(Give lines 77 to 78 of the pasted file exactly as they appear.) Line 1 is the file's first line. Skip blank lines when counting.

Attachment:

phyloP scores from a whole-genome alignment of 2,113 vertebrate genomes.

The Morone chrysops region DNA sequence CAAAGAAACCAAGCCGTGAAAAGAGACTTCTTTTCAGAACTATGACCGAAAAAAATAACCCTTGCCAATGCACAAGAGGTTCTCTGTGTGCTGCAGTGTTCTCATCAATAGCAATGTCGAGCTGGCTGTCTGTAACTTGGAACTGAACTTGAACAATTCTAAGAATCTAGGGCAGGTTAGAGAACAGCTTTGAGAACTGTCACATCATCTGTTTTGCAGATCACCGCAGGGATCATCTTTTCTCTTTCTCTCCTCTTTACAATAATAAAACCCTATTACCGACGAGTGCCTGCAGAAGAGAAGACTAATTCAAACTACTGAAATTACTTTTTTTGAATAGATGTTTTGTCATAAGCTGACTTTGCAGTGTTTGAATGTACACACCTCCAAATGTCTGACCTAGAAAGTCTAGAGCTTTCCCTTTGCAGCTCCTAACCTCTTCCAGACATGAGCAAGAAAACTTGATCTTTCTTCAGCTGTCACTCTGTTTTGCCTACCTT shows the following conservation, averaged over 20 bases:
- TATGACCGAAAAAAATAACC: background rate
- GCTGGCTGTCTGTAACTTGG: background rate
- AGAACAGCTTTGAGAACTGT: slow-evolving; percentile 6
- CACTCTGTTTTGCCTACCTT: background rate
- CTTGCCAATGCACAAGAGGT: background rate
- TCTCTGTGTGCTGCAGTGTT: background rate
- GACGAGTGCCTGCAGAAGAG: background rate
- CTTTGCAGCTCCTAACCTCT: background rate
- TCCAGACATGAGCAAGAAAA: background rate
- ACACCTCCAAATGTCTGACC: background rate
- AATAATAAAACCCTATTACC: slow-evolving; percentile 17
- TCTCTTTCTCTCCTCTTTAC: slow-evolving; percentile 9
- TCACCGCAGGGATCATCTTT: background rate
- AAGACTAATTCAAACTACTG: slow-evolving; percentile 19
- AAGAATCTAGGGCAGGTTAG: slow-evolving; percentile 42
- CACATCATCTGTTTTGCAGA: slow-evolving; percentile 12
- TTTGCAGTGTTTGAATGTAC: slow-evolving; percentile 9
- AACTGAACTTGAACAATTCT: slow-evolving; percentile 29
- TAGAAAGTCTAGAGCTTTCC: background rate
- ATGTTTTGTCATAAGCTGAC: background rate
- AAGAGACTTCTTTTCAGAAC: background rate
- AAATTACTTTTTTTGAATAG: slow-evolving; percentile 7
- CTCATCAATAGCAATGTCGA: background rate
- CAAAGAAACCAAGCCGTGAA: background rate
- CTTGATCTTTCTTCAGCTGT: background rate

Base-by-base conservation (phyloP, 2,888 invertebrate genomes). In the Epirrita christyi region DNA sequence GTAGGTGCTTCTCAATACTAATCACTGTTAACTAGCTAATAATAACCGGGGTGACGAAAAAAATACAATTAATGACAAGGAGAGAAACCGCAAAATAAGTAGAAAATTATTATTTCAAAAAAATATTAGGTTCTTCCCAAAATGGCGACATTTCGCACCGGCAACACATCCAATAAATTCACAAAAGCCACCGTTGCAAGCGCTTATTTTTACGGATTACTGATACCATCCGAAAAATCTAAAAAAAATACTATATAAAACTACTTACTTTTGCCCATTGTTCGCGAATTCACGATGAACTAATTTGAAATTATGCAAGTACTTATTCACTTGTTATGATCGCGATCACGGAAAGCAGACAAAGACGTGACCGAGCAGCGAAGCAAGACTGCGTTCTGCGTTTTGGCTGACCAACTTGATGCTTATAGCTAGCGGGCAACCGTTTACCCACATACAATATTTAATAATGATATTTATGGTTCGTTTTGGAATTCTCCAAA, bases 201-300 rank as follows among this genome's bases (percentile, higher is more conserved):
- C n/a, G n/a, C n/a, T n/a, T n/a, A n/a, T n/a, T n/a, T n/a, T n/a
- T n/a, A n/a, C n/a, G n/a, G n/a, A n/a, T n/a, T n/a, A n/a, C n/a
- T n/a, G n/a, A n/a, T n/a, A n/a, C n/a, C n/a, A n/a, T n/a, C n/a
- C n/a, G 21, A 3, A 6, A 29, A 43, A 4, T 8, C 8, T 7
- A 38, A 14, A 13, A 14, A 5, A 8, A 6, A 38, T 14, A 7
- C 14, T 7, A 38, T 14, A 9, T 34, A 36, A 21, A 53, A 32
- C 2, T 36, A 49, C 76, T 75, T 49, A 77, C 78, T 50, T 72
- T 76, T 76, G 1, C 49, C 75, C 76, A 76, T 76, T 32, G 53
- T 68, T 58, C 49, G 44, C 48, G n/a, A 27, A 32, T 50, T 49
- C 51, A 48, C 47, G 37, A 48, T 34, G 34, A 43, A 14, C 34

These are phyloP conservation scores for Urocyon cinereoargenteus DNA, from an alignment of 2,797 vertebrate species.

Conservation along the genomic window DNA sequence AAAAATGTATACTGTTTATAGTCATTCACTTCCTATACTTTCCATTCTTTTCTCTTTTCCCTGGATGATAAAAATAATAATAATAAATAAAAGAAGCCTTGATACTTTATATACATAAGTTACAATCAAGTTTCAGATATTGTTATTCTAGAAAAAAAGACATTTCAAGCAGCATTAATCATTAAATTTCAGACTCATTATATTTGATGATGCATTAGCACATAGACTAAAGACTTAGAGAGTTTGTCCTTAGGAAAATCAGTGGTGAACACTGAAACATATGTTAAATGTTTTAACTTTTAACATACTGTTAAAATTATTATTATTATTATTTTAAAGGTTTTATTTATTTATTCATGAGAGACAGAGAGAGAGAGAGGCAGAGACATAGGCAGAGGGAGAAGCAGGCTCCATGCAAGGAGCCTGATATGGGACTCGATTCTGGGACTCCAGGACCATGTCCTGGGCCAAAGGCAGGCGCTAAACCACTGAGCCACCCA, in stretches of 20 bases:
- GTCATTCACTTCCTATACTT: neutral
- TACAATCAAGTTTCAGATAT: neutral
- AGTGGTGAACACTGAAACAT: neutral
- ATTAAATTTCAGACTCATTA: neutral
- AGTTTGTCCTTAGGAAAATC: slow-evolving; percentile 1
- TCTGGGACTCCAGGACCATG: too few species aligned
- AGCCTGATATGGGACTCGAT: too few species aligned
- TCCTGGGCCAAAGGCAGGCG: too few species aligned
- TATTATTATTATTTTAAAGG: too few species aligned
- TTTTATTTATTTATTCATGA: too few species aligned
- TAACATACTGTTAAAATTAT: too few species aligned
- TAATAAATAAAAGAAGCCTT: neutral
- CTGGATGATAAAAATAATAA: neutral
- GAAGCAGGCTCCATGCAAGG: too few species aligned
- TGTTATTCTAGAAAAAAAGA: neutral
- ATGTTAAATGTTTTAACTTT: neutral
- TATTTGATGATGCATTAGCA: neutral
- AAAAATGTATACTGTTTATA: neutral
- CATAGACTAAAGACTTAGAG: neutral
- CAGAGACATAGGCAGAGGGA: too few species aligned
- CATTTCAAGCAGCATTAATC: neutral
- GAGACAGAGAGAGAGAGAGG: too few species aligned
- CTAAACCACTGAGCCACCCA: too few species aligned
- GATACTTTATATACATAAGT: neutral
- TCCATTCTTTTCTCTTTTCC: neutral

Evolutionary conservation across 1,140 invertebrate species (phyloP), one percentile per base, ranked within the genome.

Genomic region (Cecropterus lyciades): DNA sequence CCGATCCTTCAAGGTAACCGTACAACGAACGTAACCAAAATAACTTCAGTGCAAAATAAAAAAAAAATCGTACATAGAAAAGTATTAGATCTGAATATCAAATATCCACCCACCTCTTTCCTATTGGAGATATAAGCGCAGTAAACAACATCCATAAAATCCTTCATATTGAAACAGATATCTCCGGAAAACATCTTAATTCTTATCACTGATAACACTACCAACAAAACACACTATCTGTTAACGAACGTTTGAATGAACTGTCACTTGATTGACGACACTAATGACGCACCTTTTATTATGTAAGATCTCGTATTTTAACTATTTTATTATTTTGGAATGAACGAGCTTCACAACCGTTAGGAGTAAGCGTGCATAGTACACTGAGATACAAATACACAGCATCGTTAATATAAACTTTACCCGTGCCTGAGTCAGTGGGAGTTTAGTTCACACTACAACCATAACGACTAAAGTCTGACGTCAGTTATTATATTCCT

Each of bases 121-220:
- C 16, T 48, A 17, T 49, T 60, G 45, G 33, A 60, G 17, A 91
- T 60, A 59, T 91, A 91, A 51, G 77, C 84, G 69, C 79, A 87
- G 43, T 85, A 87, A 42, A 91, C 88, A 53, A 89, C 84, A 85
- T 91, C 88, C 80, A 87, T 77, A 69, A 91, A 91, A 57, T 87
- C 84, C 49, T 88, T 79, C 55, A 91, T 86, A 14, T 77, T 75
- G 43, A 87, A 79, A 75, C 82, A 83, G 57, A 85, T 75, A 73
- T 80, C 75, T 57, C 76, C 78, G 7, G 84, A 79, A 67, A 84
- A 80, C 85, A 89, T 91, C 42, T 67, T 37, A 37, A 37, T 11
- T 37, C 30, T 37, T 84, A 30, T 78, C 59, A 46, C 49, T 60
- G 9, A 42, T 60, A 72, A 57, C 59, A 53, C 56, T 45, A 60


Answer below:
- T 37, C 30, T 37, T 84, A 30, T 78, C 59, A 46, C 49, T 60
- G 9, A 42, T 60, A 72, A 57, C 59, A 53, C 56, T 45, A 60